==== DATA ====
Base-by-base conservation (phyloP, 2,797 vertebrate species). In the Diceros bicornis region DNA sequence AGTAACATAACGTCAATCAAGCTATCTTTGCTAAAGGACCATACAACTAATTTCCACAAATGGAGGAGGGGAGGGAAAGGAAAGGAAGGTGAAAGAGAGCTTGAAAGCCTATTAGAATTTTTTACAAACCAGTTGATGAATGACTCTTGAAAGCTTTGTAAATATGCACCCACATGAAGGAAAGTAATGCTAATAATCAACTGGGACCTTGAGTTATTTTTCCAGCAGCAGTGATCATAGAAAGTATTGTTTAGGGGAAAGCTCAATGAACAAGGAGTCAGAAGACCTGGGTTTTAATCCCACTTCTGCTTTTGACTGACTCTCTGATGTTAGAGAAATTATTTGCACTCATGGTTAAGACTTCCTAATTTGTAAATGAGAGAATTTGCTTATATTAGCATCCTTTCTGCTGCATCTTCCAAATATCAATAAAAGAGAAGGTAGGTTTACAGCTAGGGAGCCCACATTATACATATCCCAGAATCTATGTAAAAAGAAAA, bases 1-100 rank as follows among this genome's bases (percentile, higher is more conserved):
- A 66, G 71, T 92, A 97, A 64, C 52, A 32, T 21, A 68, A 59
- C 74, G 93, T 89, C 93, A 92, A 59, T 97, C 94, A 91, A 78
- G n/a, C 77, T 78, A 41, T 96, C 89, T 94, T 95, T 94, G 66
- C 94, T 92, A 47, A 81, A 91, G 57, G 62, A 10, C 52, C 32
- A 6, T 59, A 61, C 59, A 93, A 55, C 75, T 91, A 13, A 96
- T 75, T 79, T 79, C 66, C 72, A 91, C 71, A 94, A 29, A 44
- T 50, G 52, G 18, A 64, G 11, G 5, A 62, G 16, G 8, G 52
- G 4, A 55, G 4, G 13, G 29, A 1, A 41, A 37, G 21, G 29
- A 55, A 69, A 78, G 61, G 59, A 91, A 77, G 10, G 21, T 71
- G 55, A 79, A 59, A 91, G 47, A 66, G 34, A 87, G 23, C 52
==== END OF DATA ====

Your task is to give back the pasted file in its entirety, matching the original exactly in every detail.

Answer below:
Base-by-base conservation (phyloP, 2,797 vertebrate species). In the Diceros bicornis region DNA sequence AGTAACATAACGTCAATCAAGCTATCTTTGCTAAAGGACCATACAACTAATTTCCACAAATGGAGGAGGGGAGGGAAAGGAAAGGAAGGTGAAAGAGAGCTTGAAAGCCTATTAGAATTTTTTACAAACCAGTTGATGAATGACTCTTGAAAGCTTTGTAAATATGCACCCACATGAAGGAAAGTAATGCTAATAATCAACTGGGACCTTGAGTTATTTTTCCAGCAGCAGTGATCATAGAAAGTATTGTTTAGGGGAAAGCTCAATGAACAAGGAGTCAGAAGACCTGGGTTTTAATCCCACTTCTGCTTTTGACTGACTCTCTGATGTTAGAGAAATTATTTGCACTCATGGTTAAGACTTCCTAATTTGTAAATGAGAGAATTTGCTTATATTAGCATCCTTTCTGCTGCATCTTCCAAATATCAATAAAAGAGAAGGTAGGTTTACAGCTAGGGAGCCCACATTATACATATCCCAGAATCTATGTAAAAAGAAAA, bases 1-100 rank as follows among this genome's bases (percentile, higher is more conserved):
- A 66, G 71, T 92, A 97, A 64, C 52, A 32, T 21, A 68, A 59
- C 74, G 93, T 89, C 93, A 92, A 59, T 97, C 94, A 91, A 78
- G n/a, C 77, T 78, A 41, T 96, C 89, T 94, T 95, T 94, G 66
- C 94, T 92, A 47, A 81, A 91, G 57, G 62, A 10, C 52, C 32
- A 6, T 59, A 61, C 59, A 93, A 55, C 75, T 91, A 13, A 96
- T 75, T 79, T 79, C 66, C 72, A 91, C 71, A 94, A 29, A 44
- T 50, G 52, G 18, A 64, G 11, G 5, A 62, G 16, G 8, G 52
- G 4, A 55, G 4, G 13, G 29, A 1, A 41, A 37, G 21, G 29
- A 55, A 69, A 78, G 61, G 59, A 91, A 77, G 10, G 21, T 71
- G 55, A 79, A 59, A 91, G 47, A 66, G 34, A 87, G 23, C 52